The Ranssiria Ransomware is a file-encryption Trojan, which appears to originate from either Brazil or Portugal since the language used in the ransom note is Portuguese. However, surprisingly, the text of the ransom message mentions a topic that is not linked with Portugal nor Brazil closely – the Syrian refugees who are fleeing away from the war-torn zone that is Syria. According to the authors of the Ranssiria Ransomware, all ransom fees paid to them will be used to help the Syrian refugees around the world – a cause that might be noble. However, it is very unlikely that any of the money sent to the Ranssiria Ransomware’s authors will be used to provide to those in need. It appears that the con artists behind the Ranssiria Ransomware have included images and videos from the Syria war to guilt trip their victims into agreeing to pay the ransom money.
Unfortunately, the good intentions that the cybercrooks have when it comes to Syrian refugees will not be of any help if you end up being the victim of the Ranssiria Ransomware. This threat is capable of fully encrypting a long list of file formats, therefore ensuring that the victims will not be able to access their contents unless they manage to decrypt them first. Sadly, the Ranssiria Ransomware is not decryptable at the moment, and its victims will not be able to rely on a free & reliable decryption software to help them get their data back. Regardless of this, you can rest assured that paying the ransom sum that the Ranssiria Ransomware demands also is not a viable option since they provide no proof that they are capable of reversing the damage that their threatening program causes.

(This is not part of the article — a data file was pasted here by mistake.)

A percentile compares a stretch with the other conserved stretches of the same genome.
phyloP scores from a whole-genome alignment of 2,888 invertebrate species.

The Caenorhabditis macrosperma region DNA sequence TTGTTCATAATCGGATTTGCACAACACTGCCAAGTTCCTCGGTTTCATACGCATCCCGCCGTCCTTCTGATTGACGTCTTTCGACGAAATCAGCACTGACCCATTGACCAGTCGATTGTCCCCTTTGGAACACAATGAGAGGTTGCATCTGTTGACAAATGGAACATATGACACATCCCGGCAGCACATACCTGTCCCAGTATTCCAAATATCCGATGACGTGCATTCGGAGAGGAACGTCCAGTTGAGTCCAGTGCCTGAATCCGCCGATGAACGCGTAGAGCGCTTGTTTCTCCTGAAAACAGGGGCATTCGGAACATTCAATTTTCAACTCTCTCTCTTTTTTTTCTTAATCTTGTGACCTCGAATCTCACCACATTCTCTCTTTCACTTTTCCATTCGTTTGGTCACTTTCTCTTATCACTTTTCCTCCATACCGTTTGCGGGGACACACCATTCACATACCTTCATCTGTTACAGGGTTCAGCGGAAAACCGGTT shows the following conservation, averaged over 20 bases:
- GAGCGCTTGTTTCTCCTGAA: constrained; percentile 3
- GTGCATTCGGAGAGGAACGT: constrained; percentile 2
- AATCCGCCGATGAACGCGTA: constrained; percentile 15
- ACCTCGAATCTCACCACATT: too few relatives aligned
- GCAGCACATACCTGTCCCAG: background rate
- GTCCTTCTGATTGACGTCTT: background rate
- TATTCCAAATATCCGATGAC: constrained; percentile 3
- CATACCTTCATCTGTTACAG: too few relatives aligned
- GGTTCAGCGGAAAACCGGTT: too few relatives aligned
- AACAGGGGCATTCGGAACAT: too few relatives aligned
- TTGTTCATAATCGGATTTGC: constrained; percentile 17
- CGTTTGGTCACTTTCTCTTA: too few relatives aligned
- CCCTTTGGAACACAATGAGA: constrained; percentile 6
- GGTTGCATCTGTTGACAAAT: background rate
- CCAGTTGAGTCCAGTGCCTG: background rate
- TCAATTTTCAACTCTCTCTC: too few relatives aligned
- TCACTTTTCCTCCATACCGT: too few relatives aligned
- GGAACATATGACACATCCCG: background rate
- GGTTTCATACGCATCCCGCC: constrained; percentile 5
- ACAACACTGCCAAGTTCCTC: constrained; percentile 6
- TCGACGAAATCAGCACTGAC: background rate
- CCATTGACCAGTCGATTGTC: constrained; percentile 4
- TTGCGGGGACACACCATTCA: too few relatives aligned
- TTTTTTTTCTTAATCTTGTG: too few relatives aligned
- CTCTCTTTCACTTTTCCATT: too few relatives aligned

It seems that the authors of the Ranssiria Ransomware have also copied the design choices used by the cybercrooks behind the WannaCryptor Ransomware (WanaCrypt0r Ransomware) since the Ranssiria Ransomware uses an identical lock screen. The price that the Ranssiria Ransomware’s victims are asked to pay in exchange for decryption software is quite serious – 77.7 Litecoins, which are valued at about $12,000. Needless to say, you should not send any money to the attackers since they are unlikely to use the money for good causes, and there’s a significant risk that you will not get your files back.
If you believe that the Ranssiria Ransomware has taken your data hostage, then we advise you to remove the threatening application with the assistance of a trustworthy anti-virus tool immediately. Unfortunately, this will not get your files back to their regular state, and you might need to look into alternative file recovery methods.